The UK is a luxury traveller’s dream come true. No longer is the humble B&B the staple accommodation of the wandering visitor to a region. These days, travellers can choose from an endless list of lavish hotels which fill the countryside from Lands End to the northern tip at Wick.
Around every London street, across every moor or glen, and secreted in any one of the many forests across the country, luxury hotels are always within easy reach, a glow of 5 stars on the near horizon.
But while opulent hotels are hardly unique to the UK, the hospitality industry here has been able to capitalize on the rich history of the land, opening hotels in stately homes and manor houses that would once have housed gentry and their servants, as well as developing those corporate chains the world has become so familiar with.
The Arch, London
For true luxury, it’s hard to look past the fabulous The Arch in London’s Whitehall. This fabulously decadent hotel is a step apart from the traditional inner city locations visitors often aim for, and lies nestled in a quiet residential street cunningly disguised as the original Georgian townhouse it used to be; most travellers could be forgiven for not realising it was there. A pity really, as this is truly a gem on London’s worn streets.
It’s the simple things which set this hotel apart; individually designed rooms welcome guests to the elegant interior and afternoon tea is the order of the day. For something a little stronger, bespoke martinis are presented in the designer bar, and if the drinks are to your liking, the one hour martini master class is not to be missed. This hotel is a short saunter from the best shopping that Bond Street has to offer, and is truly for the discerning guest.
Bovey Castle, Dartmoor National Park
Heading away from the capital and into the English countryside, travellers could find their way to the stunning Bovey Castle in the beautiful Dartmoor National Park. This hotel is the epitome of what an English castle should be without any of the austerity of the old fashioned lifestyle. Lofty ceilings, distant chandeliers and impossibly long rooms, mix with an unexpected family feel to provide luxury accommodation that anyone can feel at home in.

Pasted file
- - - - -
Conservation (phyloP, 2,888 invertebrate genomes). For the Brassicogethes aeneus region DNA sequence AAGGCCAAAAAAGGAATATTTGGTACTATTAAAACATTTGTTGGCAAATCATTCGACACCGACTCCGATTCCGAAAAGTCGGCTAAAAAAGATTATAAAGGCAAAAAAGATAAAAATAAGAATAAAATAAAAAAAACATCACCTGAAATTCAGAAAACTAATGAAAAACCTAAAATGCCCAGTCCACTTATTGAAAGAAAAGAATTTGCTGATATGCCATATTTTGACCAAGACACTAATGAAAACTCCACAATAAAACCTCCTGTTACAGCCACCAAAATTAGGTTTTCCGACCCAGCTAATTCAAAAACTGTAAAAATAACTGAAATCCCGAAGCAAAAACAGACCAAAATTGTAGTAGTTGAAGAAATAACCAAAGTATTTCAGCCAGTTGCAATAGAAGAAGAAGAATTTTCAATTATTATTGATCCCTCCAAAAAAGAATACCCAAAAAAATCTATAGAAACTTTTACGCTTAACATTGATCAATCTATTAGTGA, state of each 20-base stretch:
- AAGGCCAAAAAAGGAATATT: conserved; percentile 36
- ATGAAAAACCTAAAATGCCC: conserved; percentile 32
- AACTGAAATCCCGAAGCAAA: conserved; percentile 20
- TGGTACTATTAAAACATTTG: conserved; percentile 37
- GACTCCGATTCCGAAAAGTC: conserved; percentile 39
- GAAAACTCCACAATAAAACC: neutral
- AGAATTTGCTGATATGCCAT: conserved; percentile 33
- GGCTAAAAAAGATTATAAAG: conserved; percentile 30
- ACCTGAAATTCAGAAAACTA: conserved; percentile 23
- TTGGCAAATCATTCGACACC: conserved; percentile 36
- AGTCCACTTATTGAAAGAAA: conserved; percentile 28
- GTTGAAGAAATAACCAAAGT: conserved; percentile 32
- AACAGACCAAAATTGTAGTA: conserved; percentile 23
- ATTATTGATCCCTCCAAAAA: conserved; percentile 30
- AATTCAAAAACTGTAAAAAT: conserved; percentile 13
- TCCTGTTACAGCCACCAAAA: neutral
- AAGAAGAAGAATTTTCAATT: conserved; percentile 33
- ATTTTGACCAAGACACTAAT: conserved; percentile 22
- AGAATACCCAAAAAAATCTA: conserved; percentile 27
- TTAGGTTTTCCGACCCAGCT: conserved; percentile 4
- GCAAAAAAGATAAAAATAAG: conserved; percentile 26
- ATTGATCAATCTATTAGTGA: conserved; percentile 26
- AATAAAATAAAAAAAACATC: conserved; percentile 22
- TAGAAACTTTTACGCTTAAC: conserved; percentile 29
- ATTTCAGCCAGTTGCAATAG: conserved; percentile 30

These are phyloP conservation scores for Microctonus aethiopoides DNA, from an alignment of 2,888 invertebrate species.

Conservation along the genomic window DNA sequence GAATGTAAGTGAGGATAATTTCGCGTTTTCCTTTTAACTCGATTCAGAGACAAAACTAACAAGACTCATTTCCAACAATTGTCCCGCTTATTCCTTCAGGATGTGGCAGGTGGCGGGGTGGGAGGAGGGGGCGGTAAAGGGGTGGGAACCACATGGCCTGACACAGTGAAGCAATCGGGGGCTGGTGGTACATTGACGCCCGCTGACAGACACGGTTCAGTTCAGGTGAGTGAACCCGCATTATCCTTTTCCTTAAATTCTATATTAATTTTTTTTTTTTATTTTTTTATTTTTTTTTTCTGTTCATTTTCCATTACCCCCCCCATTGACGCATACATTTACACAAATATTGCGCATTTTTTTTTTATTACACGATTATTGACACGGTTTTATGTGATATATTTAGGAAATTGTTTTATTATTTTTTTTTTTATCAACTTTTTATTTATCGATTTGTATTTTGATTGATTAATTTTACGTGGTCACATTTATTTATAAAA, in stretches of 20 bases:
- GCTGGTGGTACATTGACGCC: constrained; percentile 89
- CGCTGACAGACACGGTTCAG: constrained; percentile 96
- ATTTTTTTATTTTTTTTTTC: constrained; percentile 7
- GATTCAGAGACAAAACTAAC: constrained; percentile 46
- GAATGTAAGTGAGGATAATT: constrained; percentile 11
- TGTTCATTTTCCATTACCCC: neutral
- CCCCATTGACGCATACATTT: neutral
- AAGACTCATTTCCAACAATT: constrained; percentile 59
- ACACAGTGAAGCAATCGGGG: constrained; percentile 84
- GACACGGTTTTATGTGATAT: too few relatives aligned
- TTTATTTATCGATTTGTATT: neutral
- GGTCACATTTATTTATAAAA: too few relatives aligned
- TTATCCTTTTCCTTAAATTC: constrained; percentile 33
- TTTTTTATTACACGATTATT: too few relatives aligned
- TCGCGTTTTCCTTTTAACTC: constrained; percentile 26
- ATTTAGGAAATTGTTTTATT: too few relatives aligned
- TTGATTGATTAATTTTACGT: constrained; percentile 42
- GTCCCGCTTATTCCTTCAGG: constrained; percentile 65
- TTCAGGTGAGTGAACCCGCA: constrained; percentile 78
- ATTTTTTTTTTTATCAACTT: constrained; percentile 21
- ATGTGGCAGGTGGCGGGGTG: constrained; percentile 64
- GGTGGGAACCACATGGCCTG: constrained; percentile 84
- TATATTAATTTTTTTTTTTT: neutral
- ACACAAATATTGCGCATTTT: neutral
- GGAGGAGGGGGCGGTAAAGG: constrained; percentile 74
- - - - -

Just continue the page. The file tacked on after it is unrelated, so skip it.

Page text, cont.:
Bovey Castle offers a link to one of the best loved National Parks in the UK, and travellers can choose to stay in one of the intricately preserved rooms within the hotel, or book a modern lodge in the extensive grounds. Don’t assume that the high end restaurant, piano bar and cocktail lounge means that best bid and tucker is a strict dress code; Bovey Castle arranges all manner of afternoon pastimes for its more energetic guests, like hot air ballooning or paintball, where your best cashmere is far from advised.
Borthwick Castle, South of Edinburgh
For luxury castles with a history that will easily catch your eye, take a trip north of the border to the ancient Borthwick Castle, just south of Edinburgh.
With a history that dates back to the 16th Century, Mary Queen of Scots as a frequent visitor, and haunted Red Room where a servant and her illegitimate heir to the Title were reported to have been ‘put to the sword’, there are few chapters in history not covered by a stay here. In fact, you may find this luxury hotel just a little draughty, but the visible holes in the stone castle walls, courtesy of Oliver Cromwell’s bombardment in 1650, may be the reason for that.
Bishopstrow House, Warminster
Luxury hotels often go hand in hand with other indulgent services that many people don’t routinely get the chance to enjoy, and booking a hotel with a world class spa means killing two birds with one stone.
Bishopstrow House Hotel in Warminster oozes upper class riche with a blend of modern additions to the ancient stone house. Part of the Von Essen Group, this hotel has it all; a modern and thoroughly relaxing Halycon Spa, the delectable 2AA Rosette Mulberry Restaurant, where Fois Gras is on the menu and jeans are definitely off, and of course, the seriously sumptuous bedrooms that litter the upper floors of this ancient family home.
The grounds at Bishopstrow are far from large and partly given over to the growing of the restaurant produce, but it’s not a place you want to leave so what lies beyond that stone arched doorway is distant enough to be of little interest for guests relaxing here.